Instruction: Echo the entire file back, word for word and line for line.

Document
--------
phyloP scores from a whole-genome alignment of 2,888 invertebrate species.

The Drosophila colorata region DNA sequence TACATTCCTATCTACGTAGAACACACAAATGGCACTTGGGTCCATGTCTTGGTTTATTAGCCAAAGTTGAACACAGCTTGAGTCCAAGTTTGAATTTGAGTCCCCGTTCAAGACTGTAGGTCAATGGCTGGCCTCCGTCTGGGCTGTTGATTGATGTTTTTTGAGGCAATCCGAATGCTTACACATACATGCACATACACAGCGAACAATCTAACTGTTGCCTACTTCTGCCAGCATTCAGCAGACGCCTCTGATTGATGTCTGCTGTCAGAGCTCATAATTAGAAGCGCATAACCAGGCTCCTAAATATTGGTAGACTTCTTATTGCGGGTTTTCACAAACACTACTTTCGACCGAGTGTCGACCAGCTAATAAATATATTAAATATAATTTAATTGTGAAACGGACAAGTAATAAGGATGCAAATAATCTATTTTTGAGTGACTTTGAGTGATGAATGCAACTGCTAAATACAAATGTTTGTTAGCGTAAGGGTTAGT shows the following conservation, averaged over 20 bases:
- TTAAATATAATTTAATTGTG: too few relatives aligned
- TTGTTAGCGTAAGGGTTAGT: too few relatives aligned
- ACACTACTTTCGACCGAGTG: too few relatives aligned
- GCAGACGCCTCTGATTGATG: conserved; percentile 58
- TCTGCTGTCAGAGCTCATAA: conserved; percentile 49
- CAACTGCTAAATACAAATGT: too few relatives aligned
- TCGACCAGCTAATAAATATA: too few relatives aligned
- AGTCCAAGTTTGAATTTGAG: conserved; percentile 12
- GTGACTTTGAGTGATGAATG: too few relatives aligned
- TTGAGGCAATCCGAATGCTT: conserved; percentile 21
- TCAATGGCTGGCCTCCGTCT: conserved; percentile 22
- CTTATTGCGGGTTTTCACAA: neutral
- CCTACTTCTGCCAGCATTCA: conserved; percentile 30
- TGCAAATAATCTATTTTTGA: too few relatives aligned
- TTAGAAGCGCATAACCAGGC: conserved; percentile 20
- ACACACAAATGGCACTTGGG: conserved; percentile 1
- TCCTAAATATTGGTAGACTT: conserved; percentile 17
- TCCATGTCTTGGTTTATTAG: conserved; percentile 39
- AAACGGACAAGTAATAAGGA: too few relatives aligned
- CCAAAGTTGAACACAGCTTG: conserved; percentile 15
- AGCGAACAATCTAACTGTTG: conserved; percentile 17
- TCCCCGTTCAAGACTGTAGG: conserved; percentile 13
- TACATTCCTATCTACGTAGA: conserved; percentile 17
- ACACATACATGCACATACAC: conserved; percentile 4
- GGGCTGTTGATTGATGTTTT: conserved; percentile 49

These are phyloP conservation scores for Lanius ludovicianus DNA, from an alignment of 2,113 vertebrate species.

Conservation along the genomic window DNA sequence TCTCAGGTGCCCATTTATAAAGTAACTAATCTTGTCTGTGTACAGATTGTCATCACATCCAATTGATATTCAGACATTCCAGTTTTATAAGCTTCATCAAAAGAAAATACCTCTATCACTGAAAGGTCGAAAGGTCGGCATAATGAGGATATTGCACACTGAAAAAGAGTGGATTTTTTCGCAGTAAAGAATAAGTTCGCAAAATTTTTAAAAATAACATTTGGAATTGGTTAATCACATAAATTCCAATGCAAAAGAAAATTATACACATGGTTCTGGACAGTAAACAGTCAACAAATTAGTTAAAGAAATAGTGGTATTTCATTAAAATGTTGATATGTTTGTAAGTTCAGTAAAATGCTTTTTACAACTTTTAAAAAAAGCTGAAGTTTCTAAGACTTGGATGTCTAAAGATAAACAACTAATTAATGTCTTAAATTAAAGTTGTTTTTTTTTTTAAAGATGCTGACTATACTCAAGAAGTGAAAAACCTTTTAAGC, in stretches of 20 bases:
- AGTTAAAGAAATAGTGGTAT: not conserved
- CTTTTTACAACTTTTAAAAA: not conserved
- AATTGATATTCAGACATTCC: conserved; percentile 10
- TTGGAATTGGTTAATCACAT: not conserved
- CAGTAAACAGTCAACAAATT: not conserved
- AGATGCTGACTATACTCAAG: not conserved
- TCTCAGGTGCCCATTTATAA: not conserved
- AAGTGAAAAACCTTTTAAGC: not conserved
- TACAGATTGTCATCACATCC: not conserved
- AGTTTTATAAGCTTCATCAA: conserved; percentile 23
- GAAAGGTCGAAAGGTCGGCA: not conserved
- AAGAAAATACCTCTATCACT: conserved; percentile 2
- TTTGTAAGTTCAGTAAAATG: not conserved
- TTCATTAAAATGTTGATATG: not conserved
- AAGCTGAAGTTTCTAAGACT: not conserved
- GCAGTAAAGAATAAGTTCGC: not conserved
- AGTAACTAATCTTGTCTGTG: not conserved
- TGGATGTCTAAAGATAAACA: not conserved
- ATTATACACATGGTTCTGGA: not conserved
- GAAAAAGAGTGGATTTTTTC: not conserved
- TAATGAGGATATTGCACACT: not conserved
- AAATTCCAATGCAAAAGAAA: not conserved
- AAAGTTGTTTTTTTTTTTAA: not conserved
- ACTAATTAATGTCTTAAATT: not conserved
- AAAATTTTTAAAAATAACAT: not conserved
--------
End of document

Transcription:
phyloP scores from a whole-genome alignment of 2,888 invertebrate species.

The Drosophila colorata region DNA sequence TACATTCCTATCTACGTAGAACACACAAATGGCACTTGGGTCCATGTCTTGGTTTATTAGCCAAAGTTGAACACAGCTTGAGTCCAAGTTTGAATTTGAGTCCCCGTTCAAGACTGTAGGTCAATGGCTGGCCTCCGTCTGGGCTGTTGATTGATGTTTTTTGAGGCAATCCGAATGCTTACACATACATGCACATACACAGCGAACAATCTAACTGTTGCCTACTTCTGCCAGCATTCAGCAGACGCCTCTGATTGATGTCTGCTGTCAGAGCTCATAATTAGAAGCGCATAACCAGGCTCCTAAATATTGGTAGACTTCTTATTGCGGGTTTTCACAAACACTACTTTCGACCGAGTGTCGACCAGCTAATAAATATATTAAATATAATTTAATTGTGAAACGGACAAGTAATAAGGATGCAAATAATCTATTTTTGAGTGACTTTGAGTGATGAATGCAACTGCTAAATACAAATGTTTGTTAGCGTAAGGGTTAGT shows the following conservation, averaged over 20 bases:
- TTAAATATAATTTAATTGTG: too few relatives aligned
- TTGTTAGCGTAAGGGTTAGT: too few relatives aligned
- ACACTACTTTCGACCGAGTG: too few relatives aligned
- GCAGACGCCTCTGATTGATG: conserved; percentile 58
- TCTGCTGTCAGAGCTCATAA: conserved; percentile 49
- CAACTGCTAAATACAAATGT: too few relatives aligned
- TCGACCAGCTAATAAATATA: too few relatives aligned
- AGTCCAAGTTTGAATTTGAG: conserved; percentile 12
- GTGACTTTGAGTGATGAATG: too few relatives aligned
- TTGAGGCAATCCGAATGCTT: conserved; percentile 21
- TCAATGGCTGGCCTCCGTCT: conserved; percentile 22
- CTTATTGCGGGTTTTCACAA: neutral
- CCTACTTCTGCCAGCATTCA: conserved; percentile 30
- TGCAAATAATCTATTTTTGA: too few relatives aligned
- TTAGAAGCGCATAACCAGGC: conserved; percentile 20
- ACACACAAATGGCACTTGGG: conserved; percentile 1
- TCCTAAATATTGGTAGACTT: conserved; percentile 17
- TCCATGTCTTGGTTTATTAG: conserved; percentile 39
- AAACGGACAAGTAATAAGGA: too few relatives aligned
- CCAAAGTTGAACACAGCTTG: conserved; percentile 15
- AGCGAACAATCTAACTGTTG: conserved; percentile 17
- TCCCCGTTCAAGACTGTAGG: conserved; percentile 13
- TACATTCCTATCTACGTAGA: conserved; percentile 17
- ACACATACATGCACATACAC: conserved; percentile 4
- GGGCTGTTGATTGATGTTTT: conserved; percentile 49

These are phyloP conservation scores for Lanius ludovicianus DNA, from an alignment of 2,113 vertebrate species.

Conservation along the genomic window DNA sequence TCTCAGGTGCCCATTTATAAAGTAACTAATCTTGTCTGTGTACAGATTGTCATCACATCCAATTGATATTCAGACATTCCAGTTTTATAAGCTTCATCAAAAGAAAATACCTCTATCACTGAAAGGTCGAAAGGTCGGCATAATGAGGATATTGCACACTGAAAAAGAGTGGATTTTTTCGCAGTAAAGAATAAGTTCGCAAAATTTTTAAAAATAACATTTGGAATTGGTTAATCACATAAATTCCAATGCAAAAGAAAATTATACACATGGTTCTGGACAGTAAACAGTCAACAAATTAGTTAAAGAAATAGTGGTATTTCATTAAAATGTTGATATGTTTGTAAGTTCAGTAAAATGCTTTTTACAACTTTTAAAAAAAGCTGAAGTTTCTAAGACTTGGATGTCTAAAGATAAACAACTAATTAATGTCTTAAATTAAAGTTGTTTTTTTTTTTAAAGATGCTGACTATACTCAAGAAGTGAAAAACCTTTTAAGC, in stretches of 20 bases:
- AGTTAAAGAAATAGTGGTAT: not conserved
- CTTTTTACAACTTTTAAAAA: not conserved
- AATTGATATTCAGACATTCC: conserved; percentile 10
- TTGGAATTGGTTAATCACAT: not conserved
- CAGTAAACAGTCAACAAATT: not conserved
- AGATGCTGACTATACTCAAG: not conserved
- TCTCAGGTGCCCATTTATAA: not conserved
- AAGTGAAAAACCTTTTAAGC: not conserved
- TACAGATTGTCATCACATCC: not conserved
- AGTTTTATAAGCTTCATCAA: conserved; percentile 23
- GAAAGGTCGAAAGGTCGGCA: not conserved
- AAGAAAATACCTCTATCACT: conserved; percentile 2
- TTTGTAAGTTCAGTAAAATG: not conserved
- TTCATTAAAATGTTGATATG: not conserved
- AAGCTGAAGTTTCTAAGACT: not conserved
- GCAGTAAAGAATAAGTTCGC: not conserved
- AGTAACTAATCTTGTCTGTG: not conserved
- TGGATGTCTAAAGATAAACA: not conserved
- ATTATACACATGGTTCTGGA: not conserved
- GAAAAAGAGTGGATTTTTTC: not conserved
- TAATGAGGATATTGCACACT: not conserved
- AAATTCCAATGCAAAAGAAA: not conserved
- AAAGTTGTTTTTTTTTTTAA: not conserved
- ACTAATTAATGTCTTAAATT: not conserved
- AAAATTTTTAAAAATAACAT: not conserved